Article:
California Wage and Hour Investigations: What you need to know

California employers must admit the state's labor commissioner (and his or her deputies and agents) to all places of employment, and on request, provide relevant information (CA Lab. Code Sec. 90). The commissioner has the authority to investigate employee complaints (CA Lab. Code Sec. 98); issue subpoenas to compel witnesses to attend relevant proceedings and employers to produce relevant records; administer oaths; examine witnesses under oath; and take depositions, among other things (CA Lab. Code Sec. 92).
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Any employer or other person acting on behalf of an employer, who violates any provision regulating minimum wages or hours and days of work may be held liable. The term “other person acting on behalf of an employer” is limited to a person who is an owner, director, officer, or managing agent of the employer.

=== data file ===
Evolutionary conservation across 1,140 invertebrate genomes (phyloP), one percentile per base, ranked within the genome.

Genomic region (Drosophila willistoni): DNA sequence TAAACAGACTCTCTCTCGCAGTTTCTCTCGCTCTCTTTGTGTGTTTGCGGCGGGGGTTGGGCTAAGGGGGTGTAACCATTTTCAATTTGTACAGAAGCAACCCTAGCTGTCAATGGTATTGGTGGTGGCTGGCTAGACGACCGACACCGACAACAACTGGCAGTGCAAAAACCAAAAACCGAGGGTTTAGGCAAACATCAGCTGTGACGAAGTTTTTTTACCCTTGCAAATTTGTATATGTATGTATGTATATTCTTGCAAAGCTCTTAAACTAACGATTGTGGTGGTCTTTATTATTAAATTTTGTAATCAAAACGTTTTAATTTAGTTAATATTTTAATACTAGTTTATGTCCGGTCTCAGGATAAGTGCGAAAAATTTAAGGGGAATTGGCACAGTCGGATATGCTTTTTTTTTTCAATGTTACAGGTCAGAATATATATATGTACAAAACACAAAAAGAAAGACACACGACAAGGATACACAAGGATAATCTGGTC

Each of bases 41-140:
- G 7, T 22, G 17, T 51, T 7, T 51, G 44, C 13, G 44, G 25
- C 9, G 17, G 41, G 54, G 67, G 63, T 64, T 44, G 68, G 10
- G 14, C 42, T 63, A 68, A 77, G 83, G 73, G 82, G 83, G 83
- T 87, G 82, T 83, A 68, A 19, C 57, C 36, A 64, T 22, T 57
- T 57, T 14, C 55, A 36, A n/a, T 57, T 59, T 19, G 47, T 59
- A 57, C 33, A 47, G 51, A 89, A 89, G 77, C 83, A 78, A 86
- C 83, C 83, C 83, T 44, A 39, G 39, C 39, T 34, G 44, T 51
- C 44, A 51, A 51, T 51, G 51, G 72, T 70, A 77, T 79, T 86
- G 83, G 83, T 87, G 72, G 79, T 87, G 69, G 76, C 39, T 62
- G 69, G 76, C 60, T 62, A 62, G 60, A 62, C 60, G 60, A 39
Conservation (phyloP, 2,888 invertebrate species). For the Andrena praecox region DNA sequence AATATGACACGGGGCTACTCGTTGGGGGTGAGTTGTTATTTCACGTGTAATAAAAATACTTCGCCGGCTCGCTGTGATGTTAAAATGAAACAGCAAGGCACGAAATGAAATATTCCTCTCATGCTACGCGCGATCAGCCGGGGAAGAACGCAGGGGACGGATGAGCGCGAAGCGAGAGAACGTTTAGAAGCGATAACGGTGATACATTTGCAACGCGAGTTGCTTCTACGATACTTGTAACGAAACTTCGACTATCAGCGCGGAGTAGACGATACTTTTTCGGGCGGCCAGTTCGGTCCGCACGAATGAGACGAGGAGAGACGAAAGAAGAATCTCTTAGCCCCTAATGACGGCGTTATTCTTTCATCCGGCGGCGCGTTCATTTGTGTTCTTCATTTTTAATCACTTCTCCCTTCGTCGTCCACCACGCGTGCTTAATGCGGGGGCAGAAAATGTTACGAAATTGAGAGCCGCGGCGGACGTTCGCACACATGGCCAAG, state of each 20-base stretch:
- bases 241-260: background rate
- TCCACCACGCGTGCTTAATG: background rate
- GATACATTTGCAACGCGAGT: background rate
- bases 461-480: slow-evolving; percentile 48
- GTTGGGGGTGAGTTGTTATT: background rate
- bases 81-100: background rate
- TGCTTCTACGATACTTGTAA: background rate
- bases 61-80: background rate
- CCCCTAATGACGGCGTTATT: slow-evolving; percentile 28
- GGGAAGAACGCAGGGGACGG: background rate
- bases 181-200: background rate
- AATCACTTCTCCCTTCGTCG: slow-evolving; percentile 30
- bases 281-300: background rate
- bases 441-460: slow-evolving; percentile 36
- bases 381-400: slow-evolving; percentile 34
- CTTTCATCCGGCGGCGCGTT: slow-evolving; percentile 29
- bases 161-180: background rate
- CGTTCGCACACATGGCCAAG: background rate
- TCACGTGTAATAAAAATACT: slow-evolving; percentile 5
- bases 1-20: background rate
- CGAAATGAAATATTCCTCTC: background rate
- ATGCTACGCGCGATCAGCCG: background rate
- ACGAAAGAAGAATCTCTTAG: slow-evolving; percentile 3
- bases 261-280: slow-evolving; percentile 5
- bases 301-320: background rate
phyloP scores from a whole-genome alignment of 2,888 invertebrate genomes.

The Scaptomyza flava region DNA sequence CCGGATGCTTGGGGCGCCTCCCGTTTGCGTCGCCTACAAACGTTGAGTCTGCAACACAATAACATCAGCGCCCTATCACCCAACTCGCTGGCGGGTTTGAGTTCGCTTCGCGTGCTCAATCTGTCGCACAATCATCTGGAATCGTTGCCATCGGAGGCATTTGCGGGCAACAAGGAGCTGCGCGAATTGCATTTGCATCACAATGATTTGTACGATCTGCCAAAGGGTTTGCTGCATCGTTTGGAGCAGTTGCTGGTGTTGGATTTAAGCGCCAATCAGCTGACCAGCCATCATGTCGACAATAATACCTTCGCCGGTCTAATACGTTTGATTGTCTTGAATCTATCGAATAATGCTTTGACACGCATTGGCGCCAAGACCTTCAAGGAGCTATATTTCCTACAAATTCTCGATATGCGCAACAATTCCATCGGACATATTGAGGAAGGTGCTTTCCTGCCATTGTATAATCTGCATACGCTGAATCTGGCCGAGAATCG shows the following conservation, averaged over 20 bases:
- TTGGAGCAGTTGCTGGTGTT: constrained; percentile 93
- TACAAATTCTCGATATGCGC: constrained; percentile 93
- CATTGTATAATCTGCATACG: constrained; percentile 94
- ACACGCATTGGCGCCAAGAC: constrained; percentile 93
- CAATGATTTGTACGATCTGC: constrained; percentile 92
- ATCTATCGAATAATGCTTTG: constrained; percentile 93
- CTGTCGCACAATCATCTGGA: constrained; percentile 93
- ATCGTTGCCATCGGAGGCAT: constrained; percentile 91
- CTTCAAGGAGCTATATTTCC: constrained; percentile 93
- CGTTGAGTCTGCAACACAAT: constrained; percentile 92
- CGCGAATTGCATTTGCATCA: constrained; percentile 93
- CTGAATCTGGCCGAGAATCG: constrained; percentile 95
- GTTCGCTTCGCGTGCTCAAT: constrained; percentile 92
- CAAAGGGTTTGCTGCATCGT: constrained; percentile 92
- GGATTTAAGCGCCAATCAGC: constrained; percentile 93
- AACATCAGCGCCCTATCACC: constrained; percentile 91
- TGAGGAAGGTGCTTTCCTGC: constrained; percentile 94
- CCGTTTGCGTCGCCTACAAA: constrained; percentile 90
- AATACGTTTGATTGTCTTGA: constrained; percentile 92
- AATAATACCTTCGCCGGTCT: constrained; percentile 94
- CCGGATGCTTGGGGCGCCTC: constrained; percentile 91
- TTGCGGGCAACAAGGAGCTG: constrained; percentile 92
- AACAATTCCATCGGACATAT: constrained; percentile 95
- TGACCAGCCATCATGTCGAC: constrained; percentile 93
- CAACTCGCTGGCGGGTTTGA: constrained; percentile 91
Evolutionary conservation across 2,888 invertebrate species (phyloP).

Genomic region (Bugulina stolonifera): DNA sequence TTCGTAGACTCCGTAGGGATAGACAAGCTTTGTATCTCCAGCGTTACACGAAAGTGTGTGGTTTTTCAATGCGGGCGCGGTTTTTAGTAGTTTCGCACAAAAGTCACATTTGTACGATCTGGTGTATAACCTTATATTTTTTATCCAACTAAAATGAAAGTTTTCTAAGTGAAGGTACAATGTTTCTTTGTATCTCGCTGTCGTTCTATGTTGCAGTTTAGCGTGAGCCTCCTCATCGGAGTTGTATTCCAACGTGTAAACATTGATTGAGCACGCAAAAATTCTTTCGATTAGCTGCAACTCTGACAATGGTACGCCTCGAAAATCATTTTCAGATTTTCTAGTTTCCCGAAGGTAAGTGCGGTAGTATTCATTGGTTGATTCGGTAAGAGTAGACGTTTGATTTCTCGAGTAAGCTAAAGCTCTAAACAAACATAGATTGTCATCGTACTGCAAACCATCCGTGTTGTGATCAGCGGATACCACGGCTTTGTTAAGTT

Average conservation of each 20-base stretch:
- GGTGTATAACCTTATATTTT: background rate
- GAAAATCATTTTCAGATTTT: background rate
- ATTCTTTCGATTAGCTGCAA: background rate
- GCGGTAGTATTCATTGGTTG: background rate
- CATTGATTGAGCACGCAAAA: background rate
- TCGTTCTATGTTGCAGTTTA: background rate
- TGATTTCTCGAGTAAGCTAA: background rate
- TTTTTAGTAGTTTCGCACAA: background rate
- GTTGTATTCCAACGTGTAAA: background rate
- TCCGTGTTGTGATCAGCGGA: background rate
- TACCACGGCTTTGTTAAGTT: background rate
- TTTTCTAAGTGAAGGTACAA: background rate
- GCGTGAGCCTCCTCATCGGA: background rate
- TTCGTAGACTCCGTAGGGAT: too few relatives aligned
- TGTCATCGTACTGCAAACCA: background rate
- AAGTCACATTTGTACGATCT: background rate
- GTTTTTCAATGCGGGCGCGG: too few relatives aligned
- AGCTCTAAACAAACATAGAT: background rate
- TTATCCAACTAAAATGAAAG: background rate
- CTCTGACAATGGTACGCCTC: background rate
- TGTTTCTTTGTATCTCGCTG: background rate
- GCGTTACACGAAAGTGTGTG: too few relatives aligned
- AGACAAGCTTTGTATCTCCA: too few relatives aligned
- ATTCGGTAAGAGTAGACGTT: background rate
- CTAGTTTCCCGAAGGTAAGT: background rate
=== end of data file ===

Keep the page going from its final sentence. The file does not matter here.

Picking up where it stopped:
Under California law, it is a misdemeanor to willfully refuse to provide information to the labor commissioner. Such a violation is punishable by a fine of up to $1,000 (CA Lab. Code Sec. 90). Willfully impeding an investigation is also a misdemeanor, and the charge carries a fine of up to $1,000, imprisonment, or both (CA Lab. Code Sec. 90.7). In addition, it is a misdemeanor to:
• Willfully ignore a subpoena issued by the commission--if the appearance is within 100 miles of “the place of service” (CA Lab. Code Sec. 93).
• Violate certain wage payment provisions (CA Lab. Code Sec. 215).
• Willfully refuse to pay wages due on demand (CA Lab. Code Sec. 216).
• Fail to meet recordkeeping requirements or refuse to provide relevant records to investigators (CA Lab. Code Sec. 1175).
• Uses the Internet domain name of another individual, corporation, or entityRefuse access to a place of employment ...

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